Thursday, December 20, 2012

Cuppa Good Tidings

If man has no tea in him, he is incapable of understanding truth and beauty.
~Japanese Proverb

How wonderful it is to steal a moment in the garden with a cup of tea when your life is crazy busy.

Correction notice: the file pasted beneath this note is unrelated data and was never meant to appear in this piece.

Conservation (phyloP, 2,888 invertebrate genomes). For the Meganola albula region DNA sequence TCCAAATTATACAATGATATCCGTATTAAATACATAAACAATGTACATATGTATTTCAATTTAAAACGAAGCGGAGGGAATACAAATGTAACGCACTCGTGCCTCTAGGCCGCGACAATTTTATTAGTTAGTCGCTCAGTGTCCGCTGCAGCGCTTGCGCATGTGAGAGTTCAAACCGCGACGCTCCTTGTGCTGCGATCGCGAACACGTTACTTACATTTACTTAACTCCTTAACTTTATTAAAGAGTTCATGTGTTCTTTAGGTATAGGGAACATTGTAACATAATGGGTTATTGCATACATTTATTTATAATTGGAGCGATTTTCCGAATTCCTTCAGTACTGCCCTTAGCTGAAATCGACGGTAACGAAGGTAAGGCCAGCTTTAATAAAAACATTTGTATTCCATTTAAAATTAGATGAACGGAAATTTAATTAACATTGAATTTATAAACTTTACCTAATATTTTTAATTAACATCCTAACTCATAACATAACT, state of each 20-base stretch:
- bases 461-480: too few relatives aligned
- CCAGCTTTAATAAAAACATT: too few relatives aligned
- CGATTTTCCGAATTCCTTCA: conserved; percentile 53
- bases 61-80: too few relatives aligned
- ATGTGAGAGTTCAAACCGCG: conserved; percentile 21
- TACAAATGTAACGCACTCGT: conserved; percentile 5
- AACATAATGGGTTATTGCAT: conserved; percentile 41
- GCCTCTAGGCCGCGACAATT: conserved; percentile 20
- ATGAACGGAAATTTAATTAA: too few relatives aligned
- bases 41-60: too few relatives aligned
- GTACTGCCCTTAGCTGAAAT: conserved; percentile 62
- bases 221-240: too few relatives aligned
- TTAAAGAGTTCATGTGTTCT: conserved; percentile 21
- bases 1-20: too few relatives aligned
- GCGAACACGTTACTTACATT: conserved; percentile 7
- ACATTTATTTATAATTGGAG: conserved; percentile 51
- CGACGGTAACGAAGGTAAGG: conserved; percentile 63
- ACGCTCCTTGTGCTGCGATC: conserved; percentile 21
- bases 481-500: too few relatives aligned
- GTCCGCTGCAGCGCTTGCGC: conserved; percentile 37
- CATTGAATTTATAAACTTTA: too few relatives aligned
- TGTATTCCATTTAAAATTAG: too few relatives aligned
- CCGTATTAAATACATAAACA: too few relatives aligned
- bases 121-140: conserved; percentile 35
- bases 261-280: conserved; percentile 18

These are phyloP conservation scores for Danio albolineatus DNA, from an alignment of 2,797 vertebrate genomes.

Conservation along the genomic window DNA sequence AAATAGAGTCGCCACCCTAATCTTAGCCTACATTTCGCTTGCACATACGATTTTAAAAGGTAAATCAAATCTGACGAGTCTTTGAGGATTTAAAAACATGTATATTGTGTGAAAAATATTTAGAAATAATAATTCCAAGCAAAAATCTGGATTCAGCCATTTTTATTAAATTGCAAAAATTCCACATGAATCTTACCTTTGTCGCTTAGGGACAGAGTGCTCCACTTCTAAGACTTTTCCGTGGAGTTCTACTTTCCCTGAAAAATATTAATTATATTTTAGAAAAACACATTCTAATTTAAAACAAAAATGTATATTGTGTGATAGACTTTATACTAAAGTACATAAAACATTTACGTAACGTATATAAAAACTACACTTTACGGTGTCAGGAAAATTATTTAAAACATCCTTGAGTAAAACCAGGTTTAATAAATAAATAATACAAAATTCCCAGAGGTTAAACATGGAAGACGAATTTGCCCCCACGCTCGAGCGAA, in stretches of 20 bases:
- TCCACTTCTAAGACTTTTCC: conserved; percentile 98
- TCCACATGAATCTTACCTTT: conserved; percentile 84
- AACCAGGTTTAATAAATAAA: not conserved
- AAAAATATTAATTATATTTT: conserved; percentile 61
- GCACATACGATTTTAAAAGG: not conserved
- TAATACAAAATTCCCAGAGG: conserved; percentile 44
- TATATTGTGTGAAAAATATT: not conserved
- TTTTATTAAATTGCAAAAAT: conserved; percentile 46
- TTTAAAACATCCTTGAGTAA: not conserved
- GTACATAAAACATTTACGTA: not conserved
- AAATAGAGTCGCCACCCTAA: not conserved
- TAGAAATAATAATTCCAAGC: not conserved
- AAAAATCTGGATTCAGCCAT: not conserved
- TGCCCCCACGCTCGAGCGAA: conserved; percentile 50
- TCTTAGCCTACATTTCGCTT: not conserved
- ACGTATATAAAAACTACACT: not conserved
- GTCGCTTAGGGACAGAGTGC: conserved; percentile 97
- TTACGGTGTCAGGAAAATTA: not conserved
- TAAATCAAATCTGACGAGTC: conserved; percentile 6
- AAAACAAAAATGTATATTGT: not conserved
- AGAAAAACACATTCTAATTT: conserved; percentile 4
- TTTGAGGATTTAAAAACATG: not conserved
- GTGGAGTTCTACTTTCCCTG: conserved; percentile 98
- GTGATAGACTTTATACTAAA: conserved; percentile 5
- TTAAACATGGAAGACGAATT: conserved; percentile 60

I am a tea and coffee drinker but in the last few years tea seems to be winning in the frequency department. Loose leaf teas are my preference. I think they simply produce a better, more flavorful cup of tea than a tea bag can usually manage. Since it’s the winter season when our tastes turn more toward certain spices I found my tin of The Republic of Tea Tea of Good Tidings. It’s a black tea blended with almonds, fruits, juniper berries and winter spices like clove and cardamom among others. Add a spoonfull of maple syrup to sweeten…ahh it is delish and never tasted so good as on a cold winter day. Discovering my tin was nearly empty I added it to my shopping list. I was surprised to find how many grocers do not carry Republic’s line of teas at all. Quite an extensive line it is and only one store had more than just a few varieties. If you are a reader local to the central Puget Sound area, Metropolitan Market is the grocer I discovered who carried the largest selection but by no means the whole offering of The Republic of Tea (RoT).